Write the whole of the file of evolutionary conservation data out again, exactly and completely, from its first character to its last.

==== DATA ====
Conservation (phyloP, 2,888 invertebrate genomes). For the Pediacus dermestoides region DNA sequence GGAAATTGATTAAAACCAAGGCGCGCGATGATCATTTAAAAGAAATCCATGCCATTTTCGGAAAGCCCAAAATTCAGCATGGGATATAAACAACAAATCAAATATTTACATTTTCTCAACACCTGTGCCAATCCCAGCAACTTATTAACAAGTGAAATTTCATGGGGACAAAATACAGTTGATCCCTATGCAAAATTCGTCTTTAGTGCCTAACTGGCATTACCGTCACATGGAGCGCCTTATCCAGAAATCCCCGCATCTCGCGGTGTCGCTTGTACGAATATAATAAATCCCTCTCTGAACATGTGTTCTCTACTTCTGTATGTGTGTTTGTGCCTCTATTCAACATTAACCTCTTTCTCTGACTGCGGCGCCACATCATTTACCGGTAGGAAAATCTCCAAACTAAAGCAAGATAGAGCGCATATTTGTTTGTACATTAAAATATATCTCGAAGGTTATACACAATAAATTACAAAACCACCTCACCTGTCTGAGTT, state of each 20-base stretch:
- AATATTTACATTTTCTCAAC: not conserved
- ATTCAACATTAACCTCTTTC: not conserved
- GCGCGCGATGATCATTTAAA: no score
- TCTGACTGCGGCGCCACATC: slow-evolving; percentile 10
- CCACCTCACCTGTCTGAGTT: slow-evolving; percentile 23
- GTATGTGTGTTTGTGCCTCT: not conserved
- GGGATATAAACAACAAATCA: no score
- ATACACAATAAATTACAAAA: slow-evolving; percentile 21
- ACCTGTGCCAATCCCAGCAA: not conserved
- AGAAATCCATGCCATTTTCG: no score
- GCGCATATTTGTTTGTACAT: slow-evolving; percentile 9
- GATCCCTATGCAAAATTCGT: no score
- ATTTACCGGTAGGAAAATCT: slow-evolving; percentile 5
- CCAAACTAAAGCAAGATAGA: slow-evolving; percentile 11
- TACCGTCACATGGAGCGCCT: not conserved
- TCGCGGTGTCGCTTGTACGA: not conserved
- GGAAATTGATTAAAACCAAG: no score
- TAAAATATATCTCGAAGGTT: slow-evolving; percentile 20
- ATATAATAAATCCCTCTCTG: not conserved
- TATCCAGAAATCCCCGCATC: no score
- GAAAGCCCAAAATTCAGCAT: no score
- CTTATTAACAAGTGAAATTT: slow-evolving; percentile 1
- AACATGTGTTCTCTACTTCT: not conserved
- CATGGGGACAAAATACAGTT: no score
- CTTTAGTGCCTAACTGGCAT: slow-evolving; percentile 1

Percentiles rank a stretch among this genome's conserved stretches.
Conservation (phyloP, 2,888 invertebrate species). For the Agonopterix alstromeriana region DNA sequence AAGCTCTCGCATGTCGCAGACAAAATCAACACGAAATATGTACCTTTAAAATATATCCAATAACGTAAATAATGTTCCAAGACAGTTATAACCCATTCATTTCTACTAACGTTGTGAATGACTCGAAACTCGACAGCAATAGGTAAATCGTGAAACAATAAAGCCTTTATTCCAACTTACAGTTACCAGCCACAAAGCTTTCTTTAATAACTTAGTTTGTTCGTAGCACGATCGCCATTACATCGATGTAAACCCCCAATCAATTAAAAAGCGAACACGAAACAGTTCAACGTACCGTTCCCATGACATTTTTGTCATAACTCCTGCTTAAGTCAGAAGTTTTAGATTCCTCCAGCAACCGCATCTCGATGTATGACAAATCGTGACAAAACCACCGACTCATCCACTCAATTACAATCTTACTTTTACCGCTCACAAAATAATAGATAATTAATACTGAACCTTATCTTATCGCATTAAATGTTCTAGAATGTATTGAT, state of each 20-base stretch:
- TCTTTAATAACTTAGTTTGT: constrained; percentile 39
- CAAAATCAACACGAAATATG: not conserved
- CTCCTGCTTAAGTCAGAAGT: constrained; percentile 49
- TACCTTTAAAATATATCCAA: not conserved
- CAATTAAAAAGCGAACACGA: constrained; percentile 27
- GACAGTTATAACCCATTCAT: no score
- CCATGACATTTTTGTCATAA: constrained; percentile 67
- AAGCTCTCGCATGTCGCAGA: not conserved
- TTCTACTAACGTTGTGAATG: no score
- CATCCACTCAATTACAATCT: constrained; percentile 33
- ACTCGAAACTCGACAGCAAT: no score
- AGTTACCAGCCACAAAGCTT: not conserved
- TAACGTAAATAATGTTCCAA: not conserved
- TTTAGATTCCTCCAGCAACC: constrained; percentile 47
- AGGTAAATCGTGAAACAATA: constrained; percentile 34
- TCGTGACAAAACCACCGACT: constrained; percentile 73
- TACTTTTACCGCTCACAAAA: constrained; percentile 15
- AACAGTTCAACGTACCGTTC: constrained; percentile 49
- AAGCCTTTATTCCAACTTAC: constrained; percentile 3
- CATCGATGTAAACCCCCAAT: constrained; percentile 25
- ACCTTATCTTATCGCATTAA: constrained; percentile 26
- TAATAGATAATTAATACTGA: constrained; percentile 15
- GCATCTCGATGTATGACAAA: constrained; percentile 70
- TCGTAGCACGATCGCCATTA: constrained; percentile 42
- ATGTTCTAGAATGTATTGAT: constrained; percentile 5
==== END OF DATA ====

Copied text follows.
Conservation (phyloP, 2,888 invertebrate genomes). For the Pediacus dermestoides region DNA sequence GGAAATTGATTAAAACCAAGGCGCGCGATGATCATTTAAAAGAAATCCATGCCATTTTCGGAAAGCCCAAAATTCAGCATGGGATATAAACAACAAATCAAATATTTACATTTTCTCAACACCTGTGCCAATCCCAGCAACTTATTAACAAGTGAAATTTCATGGGGACAAAATACAGTTGATCCCTATGCAAAATTCGTCTTTAGTGCCTAACTGGCATTACCGTCACATGGAGCGCCTTATCCAGAAATCCCCGCATCTCGCGGTGTCGCTTGTACGAATATAATAAATCCCTCTCTGAACATGTGTTCTCTACTTCTGTATGTGTGTTTGTGCCTCTATTCAACATTAACCTCTTTCTCTGACTGCGGCGCCACATCATTTACCGGTAGGAAAATCTCCAAACTAAAGCAAGATAGAGCGCATATTTGTTTGTACATTAAAATATATCTCGAAGGTTATACACAATAAATTACAAAACCACCTCACCTGTCTGAGTT, state of each 20-base stretch:
- AATATTTACATTTTCTCAAC: not conserved
- ATTCAACATTAACCTCTTTC: not conserved
- GCGCGCGATGATCATTTAAA: no score
- TCTGACTGCGGCGCCACATC: slow-evolving; percentile 10
- CCACCTCACCTGTCTGAGTT: slow-evolving; percentile 23
- GTATGTGTGTTTGTGCCTCT: not conserved
- GGGATATAAACAACAAATCA: no score
- ATACACAATAAATTACAAAA: slow-evolving; percentile 21
- ACCTGTGCCAATCCCAGCAA: not conserved
- AGAAATCCATGCCATTTTCG: no score
- GCGCATATTTGTTTGTACAT: slow-evolving; percentile 9
- GATCCCTATGCAAAATTCGT: no score
- ATTTACCGGTAGGAAAATCT: slow-evolving; percentile 5
- CCAAACTAAAGCAAGATAGA: slow-evolving; percentile 11
- TACCGTCACATGGAGCGCCT: not conserved
- TCGCGGTGTCGCTTGTACGA: not conserved
- GGAAATTGATTAAAACCAAG: no score
- TAAAATATATCTCGAAGGTT: slow-evolving; percentile 20
- ATATAATAAATCCCTCTCTG: not conserved
- TATCCAGAAATCCCCGCATC: no score
- GAAAGCCCAAAATTCAGCAT: no score
- CTTATTAACAAGTGAAATTT: slow-evolving; percentile 1
- AACATGTGTTCTCTACTTCT: not conserved
- CATGGGGACAAAATACAGTT: no score
- CTTTAGTGCCTAACTGGCAT: slow-evolving; percentile 1

Percentiles rank a stretch among this genome's conserved stretches.
Conservation (phyloP, 2,888 invertebrate species). For the Agonopterix alstromeriana region DNA sequence AAGCTCTCGCATGTCGCAGACAAAATCAACACGAAATATGTACCTTTAAAATATATCCAATAACGTAAATAATGTTCCAAGACAGTTATAACCCATTCATTTCTACTAACGTTGTGAATGACTCGAAACTCGACAGCAATAGGTAAATCGTGAAACAATAAAGCCTTTATTCCAACTTACAGTTACCAGCCACAAAGCTTTCTTTAATAACTTAGTTTGTTCGTAGCACGATCGCCATTACATCGATGTAAACCCCCAATCAATTAAAAAGCGAACACGAAACAGTTCAACGTACCGTTCCCATGACATTTTTGTCATAACTCCTGCTTAAGTCAGAAGTTTTAGATTCCTCCAGCAACCGCATCTCGATGTATGACAAATCGTGACAAAACCACCGACTCATCCACTCAATTACAATCTTACTTTTACCGCTCACAAAATAATAGATAATTAATACTGAACCTTATCTTATCGCATTAAATGTTCTAGAATGTATTGAT, state of each 20-base stretch:
- TCTTTAATAACTTAGTTTGT: constrained; percentile 39
- CAAAATCAACACGAAATATG: not conserved
- CTCCTGCTTAAGTCAGAAGT: constrained; percentile 49
- TACCTTTAAAATATATCCAA: not conserved
- CAATTAAAAAGCGAACACGA: constrained; percentile 27
- GACAGTTATAACCCATTCAT: no score
- CCATGACATTTTTGTCATAA: constrained; percentile 67
- AAGCTCTCGCATGTCGCAGA: not conserved
- TTCTACTAACGTTGTGAATG: no score
- CATCCACTCAATTACAATCT: constrained; percentile 33
- ACTCGAAACTCGACAGCAAT: no score
- AGTTACCAGCCACAAAGCTT: not conserved
- TAACGTAAATAATGTTCCAA: not conserved
- TTTAGATTCCTCCAGCAACC: constrained; percentile 47
- AGGTAAATCGTGAAACAATA: constrained; percentile 34
- TCGTGACAAAACCACCGACT: constrained; percentile 73
- TACTTTTACCGCTCACAAAA: constrained; percentile 15
- AACAGTTCAACGTACCGTTC: constrained; percentile 49
- AAGCCTTTATTCCAACTTAC: constrained; percentile 3
- CATCGATGTAAACCCCCAAT: constrained; percentile 25
- ACCTTATCTTATCGCATTAA: constrained; percentile 26
- TAATAGATAATTAATACTGA: constrained; percentile 15
- GCATCTCGATGTATGACAAA: constrained; percentile 70
- TCGTAGCACGATCGCCATTA: constrained; percentile 42
- ATGTTCTAGAATGTATTGAT: constrained; percentile 5